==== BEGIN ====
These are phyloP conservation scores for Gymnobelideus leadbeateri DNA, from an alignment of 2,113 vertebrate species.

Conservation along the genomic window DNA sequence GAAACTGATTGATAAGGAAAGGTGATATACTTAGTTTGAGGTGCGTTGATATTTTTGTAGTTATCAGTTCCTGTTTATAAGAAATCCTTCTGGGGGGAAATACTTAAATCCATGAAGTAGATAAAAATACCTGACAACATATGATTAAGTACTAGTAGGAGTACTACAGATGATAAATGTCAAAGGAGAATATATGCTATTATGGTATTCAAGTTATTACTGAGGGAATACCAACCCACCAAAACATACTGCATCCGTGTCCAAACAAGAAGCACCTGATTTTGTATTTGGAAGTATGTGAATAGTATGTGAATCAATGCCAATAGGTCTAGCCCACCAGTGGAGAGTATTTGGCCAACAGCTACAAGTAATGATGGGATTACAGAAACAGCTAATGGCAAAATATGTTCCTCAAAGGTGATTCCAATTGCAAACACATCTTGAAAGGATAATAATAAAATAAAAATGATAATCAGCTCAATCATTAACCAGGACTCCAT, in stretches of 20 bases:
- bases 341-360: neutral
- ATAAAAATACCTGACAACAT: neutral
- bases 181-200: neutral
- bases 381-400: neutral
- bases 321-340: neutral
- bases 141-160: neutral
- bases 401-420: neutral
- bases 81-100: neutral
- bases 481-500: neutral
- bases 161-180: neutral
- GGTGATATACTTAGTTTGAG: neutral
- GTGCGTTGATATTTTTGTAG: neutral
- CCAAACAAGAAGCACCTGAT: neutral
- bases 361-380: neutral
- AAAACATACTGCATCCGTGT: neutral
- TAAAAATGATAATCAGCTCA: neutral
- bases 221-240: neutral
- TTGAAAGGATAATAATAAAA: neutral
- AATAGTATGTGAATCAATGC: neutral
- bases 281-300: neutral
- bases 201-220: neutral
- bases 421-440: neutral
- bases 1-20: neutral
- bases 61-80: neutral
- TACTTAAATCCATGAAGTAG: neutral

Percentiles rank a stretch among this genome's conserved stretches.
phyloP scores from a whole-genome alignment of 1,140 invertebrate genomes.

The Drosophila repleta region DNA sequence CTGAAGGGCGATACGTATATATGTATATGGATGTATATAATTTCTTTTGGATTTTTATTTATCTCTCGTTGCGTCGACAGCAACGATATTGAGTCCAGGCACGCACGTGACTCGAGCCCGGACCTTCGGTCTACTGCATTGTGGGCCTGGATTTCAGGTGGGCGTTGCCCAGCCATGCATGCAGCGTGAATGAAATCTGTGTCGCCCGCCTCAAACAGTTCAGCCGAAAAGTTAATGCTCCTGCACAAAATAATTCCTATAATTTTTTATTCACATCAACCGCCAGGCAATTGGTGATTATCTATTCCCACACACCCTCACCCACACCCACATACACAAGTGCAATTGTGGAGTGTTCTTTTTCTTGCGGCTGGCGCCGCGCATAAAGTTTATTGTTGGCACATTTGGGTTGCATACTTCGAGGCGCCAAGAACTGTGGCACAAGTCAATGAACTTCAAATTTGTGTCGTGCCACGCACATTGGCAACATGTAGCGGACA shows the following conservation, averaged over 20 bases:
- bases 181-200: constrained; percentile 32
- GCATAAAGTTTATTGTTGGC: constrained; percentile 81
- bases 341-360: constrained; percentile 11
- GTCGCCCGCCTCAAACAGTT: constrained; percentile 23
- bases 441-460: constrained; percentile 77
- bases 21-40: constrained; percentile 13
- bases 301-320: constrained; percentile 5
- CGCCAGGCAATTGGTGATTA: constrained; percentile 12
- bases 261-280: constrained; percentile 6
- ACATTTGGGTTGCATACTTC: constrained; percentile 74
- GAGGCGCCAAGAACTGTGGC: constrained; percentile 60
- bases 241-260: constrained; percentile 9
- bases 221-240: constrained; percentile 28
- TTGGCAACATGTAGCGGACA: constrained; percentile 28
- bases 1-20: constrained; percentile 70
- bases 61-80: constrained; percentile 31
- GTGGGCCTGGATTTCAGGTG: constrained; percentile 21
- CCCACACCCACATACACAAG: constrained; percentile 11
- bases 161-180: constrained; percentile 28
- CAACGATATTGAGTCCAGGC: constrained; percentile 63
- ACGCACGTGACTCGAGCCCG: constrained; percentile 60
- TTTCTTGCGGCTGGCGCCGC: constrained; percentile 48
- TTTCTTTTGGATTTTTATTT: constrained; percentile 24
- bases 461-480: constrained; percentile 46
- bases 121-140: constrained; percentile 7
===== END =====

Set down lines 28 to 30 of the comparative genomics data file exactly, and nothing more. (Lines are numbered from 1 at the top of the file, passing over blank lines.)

Percentiles rank a stretch among this genome's conserved stretches.
phyloP scores from a whole-genome alignment of 1,140 invertebrate genomes.

The Drosophila repleta region DNA sequence CTGAAGGGCGATACGTATATATGTATATGGATGTATATAATTTCTTTTGGATTTTTATTTATCTCTCGTTGCGTCGACAGCAACGATATTGAGTCCAGGCACGCACGTGACTCGAGCCCGGACCTTCGGTCTACTGCATTGTGGGCCTGGATTTCAGGTGGGCGTTGCCCAGCCATGCATGCAGCGTGAATGAAATCTGTGTCGCCCGCCTCAAACAGTTCAGCCGAAAAGTTAATGCTCCTGCACAAAATAATTCCTATAATTTTTTATTCACATCAACCGCCAGGCAATTGGTGATTATCTATTCCCACACACCCTCACCCACACCCACATACACAAGTGCAATTGTGGAGTGTTCTTTTTCTTGCGGCTGGCGCCGCGCATAAAGTTTATTGTTGGCACATTTGGGTTGCATACTTCGAGGCGCCAAGAACTGTGGCACAAGTCAATGAACTTCAAATTTGTGTCGTGCCACGCACATTGGCAACATGTAGCGGACA shows the following conservation, averaged over 20 bases: